This has been influenced in part by the research of a number of educational experts, namely, Dylan William, Paul Black, Carol Dweck and Shirley Clarke. The research highlights the importance of pupils being active participants in the learning process. A culture of active learning sees teachers and children as partners.
Active learning has maximum impact within a school culture that promotes a ‘growth mindset’, where intelligence is viewed as something that can be increased through hard work and effort. A ‘growth mindset’ encourages a ‘can do’ approach to learning where ability is not seen as fixed. Instead children are motivated to have a go, take risks and are not afraid to make mistakes but rather they are willing to embrace new challenges. Children are supported in being resilient, persistent and confident learners.
At Gillespie we engage children as active partners in their own learning through a range of learning and assessment strategies which foster deeper learning and enable children to make rapid and excellent progress. This is achieved by involving children dynamically at all stages in the learning process.
How do we achieve a strong learning culture?
‘All learners need self-belief and the ability to reflect on how they learn for that learning to be successful’, Shirley Clarke 2011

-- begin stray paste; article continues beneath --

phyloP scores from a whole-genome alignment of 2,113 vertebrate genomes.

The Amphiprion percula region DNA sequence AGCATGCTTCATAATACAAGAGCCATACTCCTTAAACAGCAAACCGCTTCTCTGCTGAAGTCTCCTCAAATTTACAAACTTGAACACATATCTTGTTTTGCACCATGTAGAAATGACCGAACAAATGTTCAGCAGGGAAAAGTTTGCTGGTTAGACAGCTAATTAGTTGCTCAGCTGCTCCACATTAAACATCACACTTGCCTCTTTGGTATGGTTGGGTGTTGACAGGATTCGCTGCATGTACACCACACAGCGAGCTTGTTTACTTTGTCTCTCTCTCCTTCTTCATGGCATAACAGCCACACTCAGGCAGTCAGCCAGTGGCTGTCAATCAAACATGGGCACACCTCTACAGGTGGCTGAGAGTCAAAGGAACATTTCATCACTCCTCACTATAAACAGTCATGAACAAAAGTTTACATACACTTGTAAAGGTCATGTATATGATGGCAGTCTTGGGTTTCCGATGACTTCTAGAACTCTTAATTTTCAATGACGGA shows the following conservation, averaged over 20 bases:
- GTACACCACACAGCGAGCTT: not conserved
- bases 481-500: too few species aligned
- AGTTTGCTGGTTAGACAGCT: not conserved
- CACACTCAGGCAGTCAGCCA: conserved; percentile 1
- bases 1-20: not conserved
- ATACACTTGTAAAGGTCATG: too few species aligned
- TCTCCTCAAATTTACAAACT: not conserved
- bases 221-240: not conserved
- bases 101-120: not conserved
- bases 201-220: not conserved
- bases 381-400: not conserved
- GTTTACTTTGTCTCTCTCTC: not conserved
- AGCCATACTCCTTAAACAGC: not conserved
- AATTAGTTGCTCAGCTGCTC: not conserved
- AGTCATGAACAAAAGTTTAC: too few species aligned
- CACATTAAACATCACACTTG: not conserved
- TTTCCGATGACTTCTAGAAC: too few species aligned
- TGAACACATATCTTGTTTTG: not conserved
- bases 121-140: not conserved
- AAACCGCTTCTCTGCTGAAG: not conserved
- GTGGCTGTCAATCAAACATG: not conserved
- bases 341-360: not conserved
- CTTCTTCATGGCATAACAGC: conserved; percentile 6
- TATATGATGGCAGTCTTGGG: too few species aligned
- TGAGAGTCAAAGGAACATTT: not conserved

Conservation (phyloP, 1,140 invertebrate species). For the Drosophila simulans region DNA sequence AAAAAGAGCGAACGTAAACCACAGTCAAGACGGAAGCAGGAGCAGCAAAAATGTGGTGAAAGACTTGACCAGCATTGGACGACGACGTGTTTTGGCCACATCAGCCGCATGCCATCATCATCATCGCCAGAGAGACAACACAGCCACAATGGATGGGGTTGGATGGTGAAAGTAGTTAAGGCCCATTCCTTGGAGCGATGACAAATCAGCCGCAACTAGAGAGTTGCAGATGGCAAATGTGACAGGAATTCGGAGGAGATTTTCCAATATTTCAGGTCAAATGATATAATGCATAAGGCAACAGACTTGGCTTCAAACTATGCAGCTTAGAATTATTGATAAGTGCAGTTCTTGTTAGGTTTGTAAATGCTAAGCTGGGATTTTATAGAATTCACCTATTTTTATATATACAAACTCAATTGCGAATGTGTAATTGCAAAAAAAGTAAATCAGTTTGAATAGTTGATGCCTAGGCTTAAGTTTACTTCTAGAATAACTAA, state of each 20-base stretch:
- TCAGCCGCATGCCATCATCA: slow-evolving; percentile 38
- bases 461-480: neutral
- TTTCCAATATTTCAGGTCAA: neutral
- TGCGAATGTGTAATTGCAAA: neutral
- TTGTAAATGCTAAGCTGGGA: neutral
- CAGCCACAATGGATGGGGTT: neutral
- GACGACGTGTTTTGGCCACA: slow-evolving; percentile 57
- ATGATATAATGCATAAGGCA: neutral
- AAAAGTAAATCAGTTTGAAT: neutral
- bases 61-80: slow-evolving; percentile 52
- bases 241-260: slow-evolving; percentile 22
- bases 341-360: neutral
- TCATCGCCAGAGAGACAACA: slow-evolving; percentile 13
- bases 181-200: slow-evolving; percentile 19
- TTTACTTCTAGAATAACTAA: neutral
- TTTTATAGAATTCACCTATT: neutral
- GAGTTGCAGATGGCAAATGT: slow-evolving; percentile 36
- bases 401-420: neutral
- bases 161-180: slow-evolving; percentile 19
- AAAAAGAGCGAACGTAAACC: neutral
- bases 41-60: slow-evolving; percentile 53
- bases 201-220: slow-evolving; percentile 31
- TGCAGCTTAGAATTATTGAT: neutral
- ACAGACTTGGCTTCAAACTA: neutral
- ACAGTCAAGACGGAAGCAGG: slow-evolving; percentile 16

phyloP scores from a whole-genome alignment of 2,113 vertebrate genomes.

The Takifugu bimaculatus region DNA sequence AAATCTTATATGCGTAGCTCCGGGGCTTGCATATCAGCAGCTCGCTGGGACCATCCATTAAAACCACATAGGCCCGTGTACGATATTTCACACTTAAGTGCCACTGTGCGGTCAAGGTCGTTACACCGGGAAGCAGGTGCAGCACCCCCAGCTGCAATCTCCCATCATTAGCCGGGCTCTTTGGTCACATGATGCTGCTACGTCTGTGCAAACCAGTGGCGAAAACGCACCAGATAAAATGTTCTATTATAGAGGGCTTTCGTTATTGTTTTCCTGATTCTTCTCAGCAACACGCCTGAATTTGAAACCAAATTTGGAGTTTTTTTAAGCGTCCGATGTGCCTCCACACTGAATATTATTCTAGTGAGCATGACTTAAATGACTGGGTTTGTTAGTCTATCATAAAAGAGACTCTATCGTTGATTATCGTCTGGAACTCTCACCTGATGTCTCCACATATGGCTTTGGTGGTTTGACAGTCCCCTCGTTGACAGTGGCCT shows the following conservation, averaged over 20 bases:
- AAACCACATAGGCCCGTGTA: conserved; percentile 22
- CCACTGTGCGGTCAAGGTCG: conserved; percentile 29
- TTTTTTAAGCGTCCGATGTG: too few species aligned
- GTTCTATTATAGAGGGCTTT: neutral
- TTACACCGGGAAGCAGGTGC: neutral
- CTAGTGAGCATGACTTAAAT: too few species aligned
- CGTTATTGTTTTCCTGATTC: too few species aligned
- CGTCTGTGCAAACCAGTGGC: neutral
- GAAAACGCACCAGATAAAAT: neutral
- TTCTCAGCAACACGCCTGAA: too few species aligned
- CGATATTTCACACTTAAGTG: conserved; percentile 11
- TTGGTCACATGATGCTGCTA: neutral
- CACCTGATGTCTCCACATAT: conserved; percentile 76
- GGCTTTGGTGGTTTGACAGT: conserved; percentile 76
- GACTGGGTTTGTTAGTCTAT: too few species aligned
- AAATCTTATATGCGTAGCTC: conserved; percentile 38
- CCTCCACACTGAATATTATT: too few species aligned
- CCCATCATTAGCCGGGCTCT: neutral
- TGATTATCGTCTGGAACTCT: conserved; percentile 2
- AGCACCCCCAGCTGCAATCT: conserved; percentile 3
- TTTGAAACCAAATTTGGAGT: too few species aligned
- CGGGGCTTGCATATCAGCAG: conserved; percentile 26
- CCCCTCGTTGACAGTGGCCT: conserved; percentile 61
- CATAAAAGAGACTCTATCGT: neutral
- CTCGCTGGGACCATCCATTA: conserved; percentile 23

Within the school we aim for all staff to use the language of a growth mindset which focuses on improvement and achievement rather than on a fixed notion of ability. Children are praised for demonstrating positive learning dispositions e.g. being curious, using their imagination, persevering, being cooperative, achieving/ understanding more, rather than closed statements about ability, e.g. you are clever. We have found that using this language motivates children to try harder and to have a more positive approach to their own learning.
Children from nursery to year 6 have been involved in designing and creating animals to help all of us remember the characteristics of learning. The animals are;